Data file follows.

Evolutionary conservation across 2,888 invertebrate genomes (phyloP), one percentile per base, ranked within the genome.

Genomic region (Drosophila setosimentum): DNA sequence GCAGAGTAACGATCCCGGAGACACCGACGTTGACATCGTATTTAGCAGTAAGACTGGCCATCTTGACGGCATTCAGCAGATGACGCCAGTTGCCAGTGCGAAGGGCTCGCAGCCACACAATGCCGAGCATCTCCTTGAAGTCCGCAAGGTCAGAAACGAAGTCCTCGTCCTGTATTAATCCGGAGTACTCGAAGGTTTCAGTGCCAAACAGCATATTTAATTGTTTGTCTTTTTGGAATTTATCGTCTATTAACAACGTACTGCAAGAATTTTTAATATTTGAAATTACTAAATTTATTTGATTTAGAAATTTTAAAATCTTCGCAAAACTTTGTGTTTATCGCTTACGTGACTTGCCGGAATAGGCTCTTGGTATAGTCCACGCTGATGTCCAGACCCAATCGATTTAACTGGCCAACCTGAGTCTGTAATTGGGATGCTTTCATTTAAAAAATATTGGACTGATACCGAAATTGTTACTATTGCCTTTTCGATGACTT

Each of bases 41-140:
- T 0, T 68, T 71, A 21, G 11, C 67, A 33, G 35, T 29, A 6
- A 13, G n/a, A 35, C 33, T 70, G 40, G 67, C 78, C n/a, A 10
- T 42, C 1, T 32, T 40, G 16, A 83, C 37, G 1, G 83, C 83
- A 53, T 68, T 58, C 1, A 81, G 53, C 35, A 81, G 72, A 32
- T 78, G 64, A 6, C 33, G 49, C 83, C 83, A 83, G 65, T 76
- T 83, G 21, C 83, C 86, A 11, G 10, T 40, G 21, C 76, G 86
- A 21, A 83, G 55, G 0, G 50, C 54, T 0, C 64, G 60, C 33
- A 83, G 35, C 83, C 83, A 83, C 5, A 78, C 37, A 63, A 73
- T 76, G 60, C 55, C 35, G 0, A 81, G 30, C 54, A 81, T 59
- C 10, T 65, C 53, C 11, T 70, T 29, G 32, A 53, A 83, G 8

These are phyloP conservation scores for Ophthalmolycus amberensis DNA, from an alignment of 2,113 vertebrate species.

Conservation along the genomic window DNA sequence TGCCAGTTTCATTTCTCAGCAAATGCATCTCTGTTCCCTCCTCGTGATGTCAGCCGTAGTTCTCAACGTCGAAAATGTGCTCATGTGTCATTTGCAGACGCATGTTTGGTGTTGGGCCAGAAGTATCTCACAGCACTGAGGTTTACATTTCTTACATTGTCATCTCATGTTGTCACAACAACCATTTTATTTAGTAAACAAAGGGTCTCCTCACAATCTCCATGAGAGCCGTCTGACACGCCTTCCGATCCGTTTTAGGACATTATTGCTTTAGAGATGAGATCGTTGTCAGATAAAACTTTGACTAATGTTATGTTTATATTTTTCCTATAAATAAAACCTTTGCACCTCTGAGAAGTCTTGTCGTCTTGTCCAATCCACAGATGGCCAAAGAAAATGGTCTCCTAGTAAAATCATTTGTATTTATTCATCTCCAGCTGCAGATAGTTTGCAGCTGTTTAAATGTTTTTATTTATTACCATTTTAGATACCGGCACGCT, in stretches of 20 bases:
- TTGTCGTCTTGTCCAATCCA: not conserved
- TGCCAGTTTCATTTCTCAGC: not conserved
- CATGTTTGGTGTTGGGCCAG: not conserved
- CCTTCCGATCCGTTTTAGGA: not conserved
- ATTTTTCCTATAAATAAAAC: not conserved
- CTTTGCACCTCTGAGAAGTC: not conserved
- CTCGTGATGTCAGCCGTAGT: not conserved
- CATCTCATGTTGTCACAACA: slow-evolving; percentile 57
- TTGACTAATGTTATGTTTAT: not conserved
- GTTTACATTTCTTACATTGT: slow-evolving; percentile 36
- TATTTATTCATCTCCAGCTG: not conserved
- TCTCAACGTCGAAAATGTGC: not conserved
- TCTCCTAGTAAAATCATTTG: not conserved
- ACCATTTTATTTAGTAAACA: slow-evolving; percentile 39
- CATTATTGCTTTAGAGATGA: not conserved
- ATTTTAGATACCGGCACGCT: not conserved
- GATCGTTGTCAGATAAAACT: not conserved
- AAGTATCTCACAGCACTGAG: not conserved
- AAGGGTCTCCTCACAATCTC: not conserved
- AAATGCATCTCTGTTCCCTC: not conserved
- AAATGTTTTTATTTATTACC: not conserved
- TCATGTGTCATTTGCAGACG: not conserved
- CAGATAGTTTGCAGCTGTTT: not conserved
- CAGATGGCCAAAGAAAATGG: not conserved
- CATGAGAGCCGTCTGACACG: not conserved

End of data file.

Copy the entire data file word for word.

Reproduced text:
Evolutionary conservation across 2,888 invertebrate genomes (phyloP), one percentile per base, ranked within the genome.

Genomic region (Drosophila setosimentum): DNA sequence GCAGAGTAACGATCCCGGAGACACCGACGTTGACATCGTATTTAGCAGTAAGACTGGCCATCTTGACGGCATTCAGCAGATGACGCCAGTTGCCAGTGCGAAGGGCTCGCAGCCACACAATGCCGAGCATCTCCTTGAAGTCCGCAAGGTCAGAAACGAAGTCCTCGTCCTGTATTAATCCGGAGTACTCGAAGGTTTCAGTGCCAAACAGCATATTTAATTGTTTGTCTTTTTGGAATTTATCGTCTATTAACAACGTACTGCAAGAATTTTTAATATTTGAAATTACTAAATTTATTTGATTTAGAAATTTTAAAATCTTCGCAAAACTTTGTGTTTATCGCTTACGTGACTTGCCGGAATAGGCTCTTGGTATAGTCCACGCTGATGTCCAGACCCAATCGATTTAACTGGCCAACCTGAGTCTGTAATTGGGATGCTTTCATTTAAAAAATATTGGACTGATACCGAAATTGTTACTATTGCCTTTTCGATGACTT

Each of bases 41-140:
- T 0, T 68, T 71, A 21, G 11, C 67, A 33, G 35, T 29, A 6
- A 13, G n/a, A 35, C 33, T 70, G 40, G 67, C 78, C n/a, A 10
- T 42, C 1, T 32, T 40, G 16, A 83, C 37, G 1, G 83, C 83
- A 53, T 68, T 58, C 1, A 81, G 53, C 35, A 81, G 72, A 32
- T 78, G 64, A 6, C 33, G 49, C 83, C 83, A 83, G 65, T 76
- T 83, G 21, C 83, C 86, A 11, G 10, T 40, G 21, C 76, G 86
- A 21, A 83, G 55, G 0, G 50, C 54, T 0, C 64, G 60, C 33
- A 83, G 35, C 83, C 83, A 83, C 5, A 78, C 37, A 63, A 73
- T 76, G 60, C 55, C 35, G 0, A 81, G 30, C 54, A 81, T 59
- C 10, T 65, C 53, C 11, T 70, T 29, G 32, A 53, A 83, G 8

These are phyloP conservation scores for Ophthalmolycus amberensis DNA, from an alignment of 2,113 vertebrate species.

Conservation along the genomic window DNA sequence TGCCAGTTTCATTTCTCAGCAAATGCATCTCTGTTCCCTCCTCGTGATGTCAGCCGTAGTTCTCAACGTCGAAAATGTGCTCATGTGTCATTTGCAGACGCATGTTTGGTGTTGGGCCAGAAGTATCTCACAGCACTGAGGTTTACATTTCTTACATTGTCATCTCATGTTGTCACAACAACCATTTTATTTAGTAAACAAAGGGTCTCCTCACAATCTCCATGAGAGCCGTCTGACACGCCTTCCGATCCGTTTTAGGACATTATTGCTTTAGAGATGAGATCGTTGTCAGATAAAACTTTGACTAATGTTATGTTTATATTTTTCCTATAAATAAAACCTTTGCACCTCTGAGAAGTCTTGTCGTCTTGTCCAATCCACAGATGGCCAAAGAAAATGGTCTCCTAGTAAAATCATTTGTATTTATTCATCTCCAGCTGCAGATAGTTTGCAGCTGTTTAAATGTTTTTATTTATTACCATTTTAGATACCGGCACGCT, in stretches of 20 bases:
- TTGTCGTCTTGTCCAATCCA: not conserved
- TGCCAGTTTCATTTCTCAGC: not conserved
- CATGTTTGGTGTTGGGCCAG: not conserved
- CCTTCCGATCCGTTTTAGGA: not conserved
- ATTTTTCCTATAAATAAAAC: not conserved
- CTTTGCACCTCTGAGAAGTC: not conserved
- CTCGTGATGTCAGCCGTAGT: not conserved
- CATCTCATGTTGTCACAACA: slow-evolving; percentile 57
- TTGACTAATGTTATGTTTAT: not conserved
- GTTTACATTTCTTACATTGT: slow-evolving; percentile 36
- TATTTATTCATCTCCAGCTG: not conserved
- TCTCAACGTCGAAAATGTGC: not conserved
- TCTCCTAGTAAAATCATTTG: not conserved
- ACCATTTTATTTAGTAAACA: slow-evolving; percentile 39
- CATTATTGCTTTAGAGATGA: not conserved
- ATTTTAGATACCGGCACGCT: not conserved
- GATCGTTGTCAGATAAAACT: not conserved
- AAGTATCTCACAGCACTGAG: not conserved
- AAGGGTCTCCTCACAATCTC: not conserved
- AAATGCATCTCTGTTCCCTC: not conserved
- AAATGTTTTTATTTATTACC: not conserved
- TCATGTGTCATTTGCAGACG: not conserved
- CAGATAGTTTGCAGCTGTTT: not conserved
- CAGATGGCCAAAGAAAATGG: not conserved
- CATGAGAGCCGTCTGACACG: not conserved